So the Lord says to gather the leftover fragments that the people would not be lost. Gather the leftover fragments so that the people are not tempted to rely on the provisions rather than on the Provider. Gather the leftover fragments so that the people will look again to the Provider instead of thinking they no longer need Him. The Lord was protecting the multitude. After they’d had their fill, they knew that Jesus was the Lord (John 6:14).
The Lord provides all that we need to support this body and life. But our greed turns His blessings into worm-infested piles of stench. We fret and worry so much over tomorrow that we do not stop to give thanks for what we have today, but only hoard as much as we can in fear of having nothing tomorrow. We do not share what we have, we greedily squirrel it away for our rainy day. Never remembering that when the rainy day came the Lord provided the ark. We are afraid that on our rainy day He will be asleep in the boat.
But to speak of physical things is not good enough. We also squirrel away spiritual things. The Lord provides a holy bath by which our consciences are cleansed before God. Yet we worry it will not be enough and so we construct a righteousness of the law, thinking that we have to shore up what the Lord has provided. He provides His shepherds to forgive our sins and leads in the ways of life. But we are afraid of tomorrow, afraid that His forgiveness will not stretch over our evil sins and that the shepherds will lead us down false paths. So we invent lies that we are not all that sinful so as not to need so much forgiveness. Or we convince ourselves that we only need forgiveness for those sins we cannot rectify ourselves. We store up good works – like the monks of old – to cover when we do sin. Who has not confessed their sins and immediately excused it based on its size, insignificance, or the reason it came about.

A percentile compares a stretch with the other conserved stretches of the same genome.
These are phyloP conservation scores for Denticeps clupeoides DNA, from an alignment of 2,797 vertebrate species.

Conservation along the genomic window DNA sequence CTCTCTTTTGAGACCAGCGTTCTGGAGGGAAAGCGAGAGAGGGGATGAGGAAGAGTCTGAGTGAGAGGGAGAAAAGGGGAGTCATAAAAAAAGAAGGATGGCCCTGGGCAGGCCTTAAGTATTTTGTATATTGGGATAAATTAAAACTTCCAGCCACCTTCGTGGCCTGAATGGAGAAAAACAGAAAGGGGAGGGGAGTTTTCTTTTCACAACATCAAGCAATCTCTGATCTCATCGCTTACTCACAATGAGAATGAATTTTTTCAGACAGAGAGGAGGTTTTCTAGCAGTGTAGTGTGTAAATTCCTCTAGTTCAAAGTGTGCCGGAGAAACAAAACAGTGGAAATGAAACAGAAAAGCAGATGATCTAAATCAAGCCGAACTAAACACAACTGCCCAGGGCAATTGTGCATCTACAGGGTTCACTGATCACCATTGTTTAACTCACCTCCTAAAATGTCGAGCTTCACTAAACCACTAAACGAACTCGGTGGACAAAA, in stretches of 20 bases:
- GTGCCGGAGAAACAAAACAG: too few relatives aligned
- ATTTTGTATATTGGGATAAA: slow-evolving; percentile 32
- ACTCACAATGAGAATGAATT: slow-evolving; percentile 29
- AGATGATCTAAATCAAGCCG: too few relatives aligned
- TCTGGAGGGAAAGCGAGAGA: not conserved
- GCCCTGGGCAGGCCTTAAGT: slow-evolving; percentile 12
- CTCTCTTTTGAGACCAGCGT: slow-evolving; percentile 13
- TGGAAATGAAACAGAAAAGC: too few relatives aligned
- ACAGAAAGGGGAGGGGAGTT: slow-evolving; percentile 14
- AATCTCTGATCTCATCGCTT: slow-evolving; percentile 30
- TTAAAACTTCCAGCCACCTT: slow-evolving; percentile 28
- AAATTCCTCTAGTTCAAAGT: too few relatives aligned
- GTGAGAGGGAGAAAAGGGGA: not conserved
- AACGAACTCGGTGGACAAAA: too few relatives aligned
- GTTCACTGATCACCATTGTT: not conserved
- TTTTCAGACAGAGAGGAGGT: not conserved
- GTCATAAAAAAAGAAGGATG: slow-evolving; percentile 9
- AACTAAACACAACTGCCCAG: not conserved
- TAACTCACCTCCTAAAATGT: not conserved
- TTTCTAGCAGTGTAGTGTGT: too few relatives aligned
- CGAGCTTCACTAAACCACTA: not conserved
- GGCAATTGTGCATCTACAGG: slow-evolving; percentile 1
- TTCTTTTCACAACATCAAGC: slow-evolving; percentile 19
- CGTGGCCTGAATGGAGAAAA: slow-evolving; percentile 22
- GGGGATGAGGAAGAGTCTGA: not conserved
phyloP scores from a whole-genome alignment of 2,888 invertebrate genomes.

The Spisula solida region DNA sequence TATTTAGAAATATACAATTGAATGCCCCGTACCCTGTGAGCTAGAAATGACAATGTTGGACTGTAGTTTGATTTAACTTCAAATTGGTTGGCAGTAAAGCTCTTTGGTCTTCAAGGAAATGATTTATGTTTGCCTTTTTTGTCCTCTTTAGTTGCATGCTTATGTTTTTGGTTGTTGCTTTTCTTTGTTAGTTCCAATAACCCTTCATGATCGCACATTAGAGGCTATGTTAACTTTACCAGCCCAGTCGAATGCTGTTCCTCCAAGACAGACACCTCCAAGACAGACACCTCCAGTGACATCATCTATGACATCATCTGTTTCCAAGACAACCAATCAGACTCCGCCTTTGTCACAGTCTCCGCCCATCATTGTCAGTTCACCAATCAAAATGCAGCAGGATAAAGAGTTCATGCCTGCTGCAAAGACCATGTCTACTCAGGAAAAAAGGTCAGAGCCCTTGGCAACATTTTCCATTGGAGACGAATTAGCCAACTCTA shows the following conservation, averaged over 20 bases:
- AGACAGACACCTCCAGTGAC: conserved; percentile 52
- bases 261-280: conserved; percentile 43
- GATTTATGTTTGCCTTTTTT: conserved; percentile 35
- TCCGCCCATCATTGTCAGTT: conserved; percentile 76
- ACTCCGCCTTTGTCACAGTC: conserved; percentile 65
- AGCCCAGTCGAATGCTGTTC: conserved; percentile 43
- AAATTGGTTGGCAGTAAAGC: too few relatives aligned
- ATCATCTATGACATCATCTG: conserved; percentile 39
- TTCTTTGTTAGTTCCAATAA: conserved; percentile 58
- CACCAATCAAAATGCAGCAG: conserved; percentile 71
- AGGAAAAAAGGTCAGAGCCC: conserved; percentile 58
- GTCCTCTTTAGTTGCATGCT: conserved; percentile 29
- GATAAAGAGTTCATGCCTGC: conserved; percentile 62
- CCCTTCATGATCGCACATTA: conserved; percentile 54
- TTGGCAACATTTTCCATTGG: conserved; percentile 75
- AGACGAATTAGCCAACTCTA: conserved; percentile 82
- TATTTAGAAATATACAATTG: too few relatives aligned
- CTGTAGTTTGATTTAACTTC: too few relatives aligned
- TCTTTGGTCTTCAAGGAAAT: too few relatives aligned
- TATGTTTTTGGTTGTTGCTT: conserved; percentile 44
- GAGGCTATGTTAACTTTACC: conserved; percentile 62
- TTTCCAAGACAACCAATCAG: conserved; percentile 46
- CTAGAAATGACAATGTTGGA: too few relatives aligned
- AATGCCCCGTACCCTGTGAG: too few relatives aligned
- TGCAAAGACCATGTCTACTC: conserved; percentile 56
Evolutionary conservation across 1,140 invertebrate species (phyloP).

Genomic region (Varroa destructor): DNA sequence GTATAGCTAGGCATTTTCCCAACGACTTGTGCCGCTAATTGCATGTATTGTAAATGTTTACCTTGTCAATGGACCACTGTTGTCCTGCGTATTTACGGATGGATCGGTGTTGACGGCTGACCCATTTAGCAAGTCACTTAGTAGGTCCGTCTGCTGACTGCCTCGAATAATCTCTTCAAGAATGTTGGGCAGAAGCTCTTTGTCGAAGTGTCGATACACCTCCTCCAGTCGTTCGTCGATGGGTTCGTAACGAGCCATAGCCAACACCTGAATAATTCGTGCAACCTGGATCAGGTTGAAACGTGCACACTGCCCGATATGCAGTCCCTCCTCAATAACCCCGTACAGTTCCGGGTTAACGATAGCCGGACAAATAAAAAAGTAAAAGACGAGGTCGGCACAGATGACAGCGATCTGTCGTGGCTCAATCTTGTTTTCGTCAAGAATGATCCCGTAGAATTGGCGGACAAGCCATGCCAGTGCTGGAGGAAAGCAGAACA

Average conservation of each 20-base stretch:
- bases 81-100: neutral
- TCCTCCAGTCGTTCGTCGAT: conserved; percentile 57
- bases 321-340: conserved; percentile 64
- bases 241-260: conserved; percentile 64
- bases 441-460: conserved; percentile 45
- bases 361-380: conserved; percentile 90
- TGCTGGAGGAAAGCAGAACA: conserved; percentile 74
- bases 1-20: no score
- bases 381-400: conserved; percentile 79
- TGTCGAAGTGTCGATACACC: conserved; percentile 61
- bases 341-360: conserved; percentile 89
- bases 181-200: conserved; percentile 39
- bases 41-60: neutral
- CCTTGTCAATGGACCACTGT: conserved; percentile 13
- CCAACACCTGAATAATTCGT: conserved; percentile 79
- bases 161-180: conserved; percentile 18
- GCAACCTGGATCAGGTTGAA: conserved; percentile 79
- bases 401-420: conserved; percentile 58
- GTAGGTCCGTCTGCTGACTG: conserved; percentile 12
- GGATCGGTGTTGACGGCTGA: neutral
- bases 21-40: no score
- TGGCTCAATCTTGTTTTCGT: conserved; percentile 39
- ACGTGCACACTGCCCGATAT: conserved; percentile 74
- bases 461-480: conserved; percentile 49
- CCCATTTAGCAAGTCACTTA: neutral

The Lord provides His body and blood as a pledge and seal of His mercy and love toward us sinners, but we feel we must go out and find more than He provides. So we invent sacraments that will appease our conscience and convince us that God really does love us. Sacraments such as good feelings, emotive music, daring testimonials, and such things. Good things, to be sure, but not the provisions of the Lord.
When we are concerned with the provisions rather than the Provider, then they become to us a snare and temptation to hoard rather than to use them for the reason they were given. We become men who are lost, groping about for what is not provided. But when we give thanks and praise to the Provider, then there is always enough and we need not fear tomorrow. The Lord will provide.